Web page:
Companies that can diversify, yet focus, their opportunities by developing and marketing these specialty products will be better positioned for price, regulatory and marketplace dynamics. Also, the new 2006 Medicare pricing models may favor a specialty product that is a more unique patient option or that focuses on previously untreated conditions.

Leveraging Technology To Enhance New Product Development

The pharmaceutical industry needs to better leverage technology to enhance innovation in product development. Currently, the process is very lengthy, labor-intensive and highly regulated. Many drug companies are hampered by legacy IT systems and multiple, disparate data sources that are resident internally and externally, and the industry has been slow to adopt electronic technologies that can improve the way it implements clinical trials and other stages in the manufacturing process. Leveraging Electronic Data Capture, remote type monitoring and management, computer modeling of clinical side effects, and other technologies will bring significant savings and speed to drug discovery and development.

Focused strategies around the consolidation of information and processes will go hand-in-hand with the industry's increased use of genomics, nanotechnology, and other platforms and technologies around personalized medicine.

Redefining the Role Of The Sales Representative

An ongoing issue is the ROI of the pharmaceutical industry's costly "saturation" sales force and promotion model. As PhRMA and OIG Guidelines, as well the Anti-kickback Statute, shut down most channels for pharmaceutical sales reps to increase time with physicians, the industry's challenge is to find a more efficient way to target and deploy resources against physicians, particularly in an education mode. One solution that ties closely to the evolution of specialty products is to establish more specialty care sales forces, which focus on one target market and are usually smaller and less expensive than a blockbuster drug's sales force. Additional cost-effective sales and promotional alternatives are direct-to-consumer advertising, e-retailing, seminars, peer-to-peer education and patient-centered education.

Expect the industry to be slow to change current sales practices. It will be difficult for these organizations--especially those focused on blockbusters--to adopt a new model. However, the flexibility to re-deploy this spending to R&D could define future market leaders.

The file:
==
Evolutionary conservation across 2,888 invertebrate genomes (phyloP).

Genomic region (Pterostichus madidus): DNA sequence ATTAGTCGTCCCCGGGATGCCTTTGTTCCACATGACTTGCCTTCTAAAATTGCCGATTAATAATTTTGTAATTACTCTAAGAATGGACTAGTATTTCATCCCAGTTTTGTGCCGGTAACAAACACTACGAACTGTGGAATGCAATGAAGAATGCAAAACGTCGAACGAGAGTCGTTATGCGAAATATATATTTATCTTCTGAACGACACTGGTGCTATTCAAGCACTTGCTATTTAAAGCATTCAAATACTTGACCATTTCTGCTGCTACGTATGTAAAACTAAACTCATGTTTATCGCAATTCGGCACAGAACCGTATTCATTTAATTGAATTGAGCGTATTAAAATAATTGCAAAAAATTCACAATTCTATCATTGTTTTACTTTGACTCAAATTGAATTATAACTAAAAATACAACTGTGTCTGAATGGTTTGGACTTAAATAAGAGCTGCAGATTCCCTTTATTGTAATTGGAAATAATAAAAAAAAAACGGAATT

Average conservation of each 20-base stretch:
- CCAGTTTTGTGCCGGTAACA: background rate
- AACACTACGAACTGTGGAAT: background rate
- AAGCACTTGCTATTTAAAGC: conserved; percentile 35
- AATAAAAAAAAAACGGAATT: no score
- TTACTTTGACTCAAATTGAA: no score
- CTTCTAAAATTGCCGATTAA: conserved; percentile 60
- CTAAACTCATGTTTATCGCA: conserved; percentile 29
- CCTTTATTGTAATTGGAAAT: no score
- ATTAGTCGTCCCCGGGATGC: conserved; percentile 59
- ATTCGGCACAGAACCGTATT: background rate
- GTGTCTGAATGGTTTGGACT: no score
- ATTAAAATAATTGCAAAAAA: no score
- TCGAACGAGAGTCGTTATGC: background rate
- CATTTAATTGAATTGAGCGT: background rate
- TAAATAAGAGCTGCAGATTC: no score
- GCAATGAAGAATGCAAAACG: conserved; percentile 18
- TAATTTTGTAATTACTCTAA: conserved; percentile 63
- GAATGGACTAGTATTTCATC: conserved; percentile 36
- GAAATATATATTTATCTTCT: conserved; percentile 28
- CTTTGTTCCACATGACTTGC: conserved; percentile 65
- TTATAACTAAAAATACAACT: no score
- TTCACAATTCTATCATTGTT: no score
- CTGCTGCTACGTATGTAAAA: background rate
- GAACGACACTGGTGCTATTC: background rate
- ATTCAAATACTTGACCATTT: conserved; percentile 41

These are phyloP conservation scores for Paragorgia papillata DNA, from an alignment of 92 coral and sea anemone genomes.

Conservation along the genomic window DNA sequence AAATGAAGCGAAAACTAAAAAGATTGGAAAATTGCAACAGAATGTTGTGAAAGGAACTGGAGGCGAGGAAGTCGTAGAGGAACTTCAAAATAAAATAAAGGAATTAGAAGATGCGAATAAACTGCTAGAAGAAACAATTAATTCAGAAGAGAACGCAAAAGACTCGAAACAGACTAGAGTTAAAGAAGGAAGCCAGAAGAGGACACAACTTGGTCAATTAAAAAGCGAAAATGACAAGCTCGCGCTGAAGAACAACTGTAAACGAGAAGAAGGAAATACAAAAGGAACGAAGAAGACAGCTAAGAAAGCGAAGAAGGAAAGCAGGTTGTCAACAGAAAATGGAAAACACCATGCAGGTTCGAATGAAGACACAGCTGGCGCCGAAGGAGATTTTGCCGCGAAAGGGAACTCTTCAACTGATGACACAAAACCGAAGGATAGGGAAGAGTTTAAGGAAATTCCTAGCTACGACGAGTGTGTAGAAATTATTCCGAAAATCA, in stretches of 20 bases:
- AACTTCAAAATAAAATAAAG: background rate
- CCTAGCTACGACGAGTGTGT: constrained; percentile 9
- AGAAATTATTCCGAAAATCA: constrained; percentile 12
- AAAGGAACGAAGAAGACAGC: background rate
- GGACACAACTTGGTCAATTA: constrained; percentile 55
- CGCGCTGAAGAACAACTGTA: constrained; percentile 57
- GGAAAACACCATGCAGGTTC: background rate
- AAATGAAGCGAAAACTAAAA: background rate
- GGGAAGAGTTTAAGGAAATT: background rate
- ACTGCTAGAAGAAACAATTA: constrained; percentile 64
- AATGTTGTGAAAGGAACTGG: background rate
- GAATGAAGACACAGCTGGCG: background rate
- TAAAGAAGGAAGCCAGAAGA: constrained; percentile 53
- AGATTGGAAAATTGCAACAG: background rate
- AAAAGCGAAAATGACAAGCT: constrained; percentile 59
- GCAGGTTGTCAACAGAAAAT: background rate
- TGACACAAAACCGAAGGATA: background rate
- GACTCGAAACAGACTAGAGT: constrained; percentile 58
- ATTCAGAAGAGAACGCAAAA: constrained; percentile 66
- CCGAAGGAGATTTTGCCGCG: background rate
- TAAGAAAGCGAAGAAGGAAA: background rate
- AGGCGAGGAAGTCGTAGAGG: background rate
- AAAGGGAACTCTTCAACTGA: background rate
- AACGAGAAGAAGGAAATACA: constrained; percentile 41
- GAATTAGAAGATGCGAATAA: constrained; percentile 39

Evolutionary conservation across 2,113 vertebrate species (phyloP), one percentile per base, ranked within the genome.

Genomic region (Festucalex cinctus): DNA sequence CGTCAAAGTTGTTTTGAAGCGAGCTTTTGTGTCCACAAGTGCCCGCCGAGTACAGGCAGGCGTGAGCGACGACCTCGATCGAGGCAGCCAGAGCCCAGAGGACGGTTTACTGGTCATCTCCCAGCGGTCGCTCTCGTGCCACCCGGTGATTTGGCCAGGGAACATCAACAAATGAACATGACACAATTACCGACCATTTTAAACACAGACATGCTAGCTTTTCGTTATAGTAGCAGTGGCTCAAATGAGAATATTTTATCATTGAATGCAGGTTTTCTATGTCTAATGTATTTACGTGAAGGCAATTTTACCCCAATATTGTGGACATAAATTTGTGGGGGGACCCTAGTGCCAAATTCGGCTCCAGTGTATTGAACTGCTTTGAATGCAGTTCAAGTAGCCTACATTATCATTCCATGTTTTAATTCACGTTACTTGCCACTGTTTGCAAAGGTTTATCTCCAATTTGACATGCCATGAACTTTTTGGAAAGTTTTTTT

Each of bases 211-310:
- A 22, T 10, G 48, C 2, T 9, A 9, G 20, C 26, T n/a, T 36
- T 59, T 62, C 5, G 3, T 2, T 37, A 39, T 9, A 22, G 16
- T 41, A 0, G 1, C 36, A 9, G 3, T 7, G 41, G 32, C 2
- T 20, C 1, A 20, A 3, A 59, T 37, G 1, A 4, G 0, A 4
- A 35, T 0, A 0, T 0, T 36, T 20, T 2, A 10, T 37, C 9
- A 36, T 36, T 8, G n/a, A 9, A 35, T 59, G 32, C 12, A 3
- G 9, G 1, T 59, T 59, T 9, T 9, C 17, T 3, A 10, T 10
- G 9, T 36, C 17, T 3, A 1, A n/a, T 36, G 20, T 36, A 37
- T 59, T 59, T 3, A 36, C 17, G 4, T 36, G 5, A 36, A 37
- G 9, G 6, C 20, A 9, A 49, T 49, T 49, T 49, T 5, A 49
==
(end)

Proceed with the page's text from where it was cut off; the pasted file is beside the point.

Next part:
Maximizing the Potential of Emerging Global Markets

By the year 2020, it's projected that the greatest mass of individuals needing health care will be in Eastern Europe, the Pacific Rim and Africa. U.S. pharmaceutical companies must address global markets for continued growth. Fortunately, conducting business in emerging economies, particularly India and China, offers tremendous opportunities and benefits including less expensive clinical trials, easier access to drug-naive patients, potential for in-country drug discovery and development, a cost-effective population to staff drug manufacturing facilities, and a huge consumer/patient population.

However, the opportunities presented by an expanding global market are certainly tempered by challenges. U.S. drug companies will have to develop a business model that can be profitable and caring in these developing nations, as Western pricing models probably won't hold. Also, the protection of intellectual property is a big concern and while emerging countries are starting to honor IP rights, enforcement is a different issue.

Companies Must Respond To Survive

U.S. pharmaceutical companies must address each of these industry challenges if they are to prosper into the next decade. Those that can leverage technology and adapt their discovery, development and sales processes to support a diverse product portfolio and emerging global markets will realize financial gains and continued growth Also, by improving product and price transparency, companies can improve their public reputation.